Scenarios can help individuals, communities, corporations and nations to develop a capacity for dealing with the unknown and unpredictable, or the unlikely but possible. A range of scientific methods for developing scenarios is available, but we argue that they have limited capacity to investigate complex social-ecological futures because: 1) non-linear change is rarely incorporated and: 2) they rarely involve co-evolutionary dynamics of integrated social-ecological systems. This manuscript intends to address these two concerns by applying the method of science fiction prototyping to developing scenarios for the future of global fisheries in a changing global ocean. We used an empirically informed background on existing and emerging trends in marine natural resource use and dynamics to develop four 'radical ocean futures,' incorporating and extrapolating from existing environmental, technological, social and economic trends. We argue that the distinctive method as applied here can complement existing scenario methodologies and assist scientists in developing a holistic understanding of complex systems dynamics. The approach holds promise for making scenarios more accessible and interesting to non-academics and can be useful for developing proactive governance mechanisms.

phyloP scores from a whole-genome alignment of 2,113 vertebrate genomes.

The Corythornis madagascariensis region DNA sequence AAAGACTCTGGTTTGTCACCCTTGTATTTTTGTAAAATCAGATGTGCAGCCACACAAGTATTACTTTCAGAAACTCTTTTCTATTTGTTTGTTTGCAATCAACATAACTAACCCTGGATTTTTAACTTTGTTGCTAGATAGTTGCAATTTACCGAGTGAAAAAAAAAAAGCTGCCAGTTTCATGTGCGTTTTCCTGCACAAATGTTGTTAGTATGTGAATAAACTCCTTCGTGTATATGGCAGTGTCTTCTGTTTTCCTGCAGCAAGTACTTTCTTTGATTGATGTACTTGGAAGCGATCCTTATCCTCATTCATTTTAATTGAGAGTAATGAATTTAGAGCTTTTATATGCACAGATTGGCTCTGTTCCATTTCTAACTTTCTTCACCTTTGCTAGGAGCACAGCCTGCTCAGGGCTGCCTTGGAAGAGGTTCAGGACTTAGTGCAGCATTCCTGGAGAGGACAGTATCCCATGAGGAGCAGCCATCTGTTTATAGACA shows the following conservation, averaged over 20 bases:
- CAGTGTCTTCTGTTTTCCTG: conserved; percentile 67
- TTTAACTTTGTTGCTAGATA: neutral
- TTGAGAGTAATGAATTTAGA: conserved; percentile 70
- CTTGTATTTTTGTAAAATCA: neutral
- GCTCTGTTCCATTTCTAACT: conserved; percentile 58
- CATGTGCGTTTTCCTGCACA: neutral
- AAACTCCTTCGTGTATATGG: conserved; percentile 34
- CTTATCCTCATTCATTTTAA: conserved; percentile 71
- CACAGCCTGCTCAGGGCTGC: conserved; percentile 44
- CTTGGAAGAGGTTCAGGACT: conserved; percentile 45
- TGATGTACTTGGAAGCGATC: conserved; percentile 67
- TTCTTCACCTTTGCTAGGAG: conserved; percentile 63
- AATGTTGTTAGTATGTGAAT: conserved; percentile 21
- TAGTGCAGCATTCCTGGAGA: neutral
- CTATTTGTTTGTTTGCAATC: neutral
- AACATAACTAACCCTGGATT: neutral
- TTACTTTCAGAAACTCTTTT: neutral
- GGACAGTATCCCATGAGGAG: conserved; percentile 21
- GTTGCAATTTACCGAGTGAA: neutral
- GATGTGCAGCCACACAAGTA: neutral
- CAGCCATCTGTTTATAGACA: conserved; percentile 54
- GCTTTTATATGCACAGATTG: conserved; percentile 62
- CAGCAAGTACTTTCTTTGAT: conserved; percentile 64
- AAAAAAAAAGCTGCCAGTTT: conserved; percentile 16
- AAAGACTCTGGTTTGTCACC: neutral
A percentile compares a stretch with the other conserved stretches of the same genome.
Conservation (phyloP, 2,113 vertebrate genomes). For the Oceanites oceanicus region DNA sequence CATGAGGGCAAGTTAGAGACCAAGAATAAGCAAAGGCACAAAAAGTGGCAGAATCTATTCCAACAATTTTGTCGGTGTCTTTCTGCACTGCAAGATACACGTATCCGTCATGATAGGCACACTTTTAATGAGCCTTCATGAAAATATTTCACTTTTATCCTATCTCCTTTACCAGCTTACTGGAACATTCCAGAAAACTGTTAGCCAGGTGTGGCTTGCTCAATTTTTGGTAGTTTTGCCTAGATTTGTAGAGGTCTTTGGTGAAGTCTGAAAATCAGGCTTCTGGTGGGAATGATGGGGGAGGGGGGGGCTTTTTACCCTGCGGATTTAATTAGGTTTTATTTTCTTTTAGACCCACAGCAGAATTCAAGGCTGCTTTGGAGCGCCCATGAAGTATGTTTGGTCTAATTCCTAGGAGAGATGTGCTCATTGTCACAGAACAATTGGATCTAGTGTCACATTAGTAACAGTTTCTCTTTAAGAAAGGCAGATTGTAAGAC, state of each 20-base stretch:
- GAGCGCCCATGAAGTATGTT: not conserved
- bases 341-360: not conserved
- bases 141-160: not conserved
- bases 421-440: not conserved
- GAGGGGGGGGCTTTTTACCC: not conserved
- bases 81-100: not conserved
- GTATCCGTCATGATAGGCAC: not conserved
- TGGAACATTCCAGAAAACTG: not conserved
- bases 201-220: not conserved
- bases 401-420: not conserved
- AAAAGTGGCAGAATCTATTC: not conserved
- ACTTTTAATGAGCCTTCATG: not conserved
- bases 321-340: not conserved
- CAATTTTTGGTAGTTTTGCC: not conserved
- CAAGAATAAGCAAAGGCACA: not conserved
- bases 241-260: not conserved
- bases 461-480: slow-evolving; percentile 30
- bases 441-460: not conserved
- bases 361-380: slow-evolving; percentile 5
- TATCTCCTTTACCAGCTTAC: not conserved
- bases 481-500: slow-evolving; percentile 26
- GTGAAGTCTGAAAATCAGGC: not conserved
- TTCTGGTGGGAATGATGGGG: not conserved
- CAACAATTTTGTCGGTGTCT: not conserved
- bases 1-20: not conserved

Ruvald, Ryan, Frank, Martin, Johansson, Christian, Larsson, Tobias, Professor, and Blekinge Tekniska Högskola, Fakulteten för teknikvetenskaper, Institutionen för maskinteknik
IFAC PAPERSONLINE. :1095-1100
Engineering and Technology, Mechanical Engineering, Other Mechanical Engineering, Teknik och teknologier, Maskinteknik, Annan maskinteknik, Product Service System, Data Mining, Experience Prototyping, and New Machine Development